Keith the curious kitten is seen on Nov. 4, 2020 at the Chilliwack SPCA. Friday, Jan. 22, 2021 is Answer Your Cat’s Questions Day. (Jenna Hauck/ Chilliwack Progress file)
Unofficial holidays: Here’s what people are celebrating for the week of Jan. 17 to 23

Answer Your Cat’s Questions Day, Pie Day and International Sweatpants Day are all coming up this week

A unique-looking deer has been visiting a Nanoose Bay property with its mother. (Frieda Van der Ree photo)
A deer with 3 ears? Unique animal routinely visits B.C. property

Experts say interesting look may be result of an injury rather than an odd birth defect

Sooke’s Jim Bottomley is among a handful of futurists based in Canada. “I want to help people understand the future of humanity.” (Aaron Guillen - Sooke News Mirror)
No crystal ball: B.C. man reveals how he makes his living predicting the future

63-year-old has worked analytical magic for politicians, car brands, and cosmetic companies

Terry David Mulligan. (Submitted photo)
Podcast: Interview with longtime actor/broadcaster and B.C. resident Terry David Mulligan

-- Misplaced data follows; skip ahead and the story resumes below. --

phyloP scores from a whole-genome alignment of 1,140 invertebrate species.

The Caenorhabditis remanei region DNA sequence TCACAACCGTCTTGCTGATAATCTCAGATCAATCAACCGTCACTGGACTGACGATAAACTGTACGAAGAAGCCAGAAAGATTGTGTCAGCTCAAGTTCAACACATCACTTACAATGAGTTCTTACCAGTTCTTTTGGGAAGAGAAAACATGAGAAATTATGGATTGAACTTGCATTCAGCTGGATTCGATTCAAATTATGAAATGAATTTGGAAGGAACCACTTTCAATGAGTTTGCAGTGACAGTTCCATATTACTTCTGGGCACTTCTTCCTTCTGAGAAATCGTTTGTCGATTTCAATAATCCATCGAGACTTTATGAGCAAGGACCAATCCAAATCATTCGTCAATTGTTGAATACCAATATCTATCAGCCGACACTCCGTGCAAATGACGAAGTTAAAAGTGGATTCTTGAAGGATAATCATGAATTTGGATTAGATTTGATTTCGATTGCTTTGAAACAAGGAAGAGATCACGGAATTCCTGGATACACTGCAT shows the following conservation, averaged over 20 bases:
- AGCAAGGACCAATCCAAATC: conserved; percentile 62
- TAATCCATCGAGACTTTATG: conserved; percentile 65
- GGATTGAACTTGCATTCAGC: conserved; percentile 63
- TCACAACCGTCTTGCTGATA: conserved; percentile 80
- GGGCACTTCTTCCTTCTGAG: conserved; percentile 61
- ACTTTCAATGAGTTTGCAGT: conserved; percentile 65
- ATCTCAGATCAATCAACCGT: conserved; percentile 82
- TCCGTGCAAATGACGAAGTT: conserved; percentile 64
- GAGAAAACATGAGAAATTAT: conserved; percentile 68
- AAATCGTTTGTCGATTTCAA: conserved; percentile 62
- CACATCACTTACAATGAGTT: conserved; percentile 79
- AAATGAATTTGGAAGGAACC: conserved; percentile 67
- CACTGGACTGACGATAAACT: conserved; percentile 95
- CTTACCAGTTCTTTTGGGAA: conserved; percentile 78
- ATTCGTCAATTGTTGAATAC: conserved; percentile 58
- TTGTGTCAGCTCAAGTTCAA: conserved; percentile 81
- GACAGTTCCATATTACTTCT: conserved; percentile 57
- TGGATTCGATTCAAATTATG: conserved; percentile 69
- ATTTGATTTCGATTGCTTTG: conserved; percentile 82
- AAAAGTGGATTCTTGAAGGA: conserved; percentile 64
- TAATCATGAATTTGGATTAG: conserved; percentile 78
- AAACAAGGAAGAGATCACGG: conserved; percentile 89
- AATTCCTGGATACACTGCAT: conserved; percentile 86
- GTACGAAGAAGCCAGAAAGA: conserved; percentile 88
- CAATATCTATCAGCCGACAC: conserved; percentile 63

Podcast: Talk includes TDM’s RCMP career, radio, TV, wine, Janis Joplin and much more

Seasonal influenza vaccine is administered starting each fall in B.C. and around the world. (Langley Advance Times)
After 30,000 tests, influenza virually nowhere to be found in B.C.

COVID-19 precautions have eliminated seasonal infection

Prime Minister Justin Trudeau listens to a question during a news conference outside Rideau cottage in Ottawa, Friday, January 8, 2021. THE CANADIAN PRESS/Adrian Wyld
Trudeau says Canada’s COVID vaccine plan on track despite Pfizer cutting back deliveries

Canadian officials say country will still likely receive four million doses by the end of March

Jobs Minister Ravi Kahlon shared a handwritten note his son received on Jan. 13, 2021. (Ravi Kahlon/Twitter)
Proud dad moment: B.C. minister’s son, 10, receives handwritten note for act of kindness

North Delta MLA took to Twitter to share a letter his son received from a new kid at school

Lilly and Poppy, two cats owned by Kalmar Cat Hotel ownder Donna Goodenough, both have cerebellAr hypoplasia, a genetic neurological condition that affects their ability to control their muscles and bones. Photo by Alistair Taylor – Campbell River Mirror
VIDEO: Wobbly Cats a riot of flailing legs and paws but bundles of love and joy to their owner

Woman urges others to not fear adopting cats with disabilities

Chief public health officer Dr. Theresa Tam provides an update on the COVID-19 pandemic in Ottawa on Friday, Jan. 8, 2021. THE CANADIAN PRESS/Sean Kilpatrick
Canada’s top doctor says to avoid non-essential travel as B.C. explores legal options

Premier John Horgan says he is seeking legal advice on whether it can limit interprovincial travel

Most Read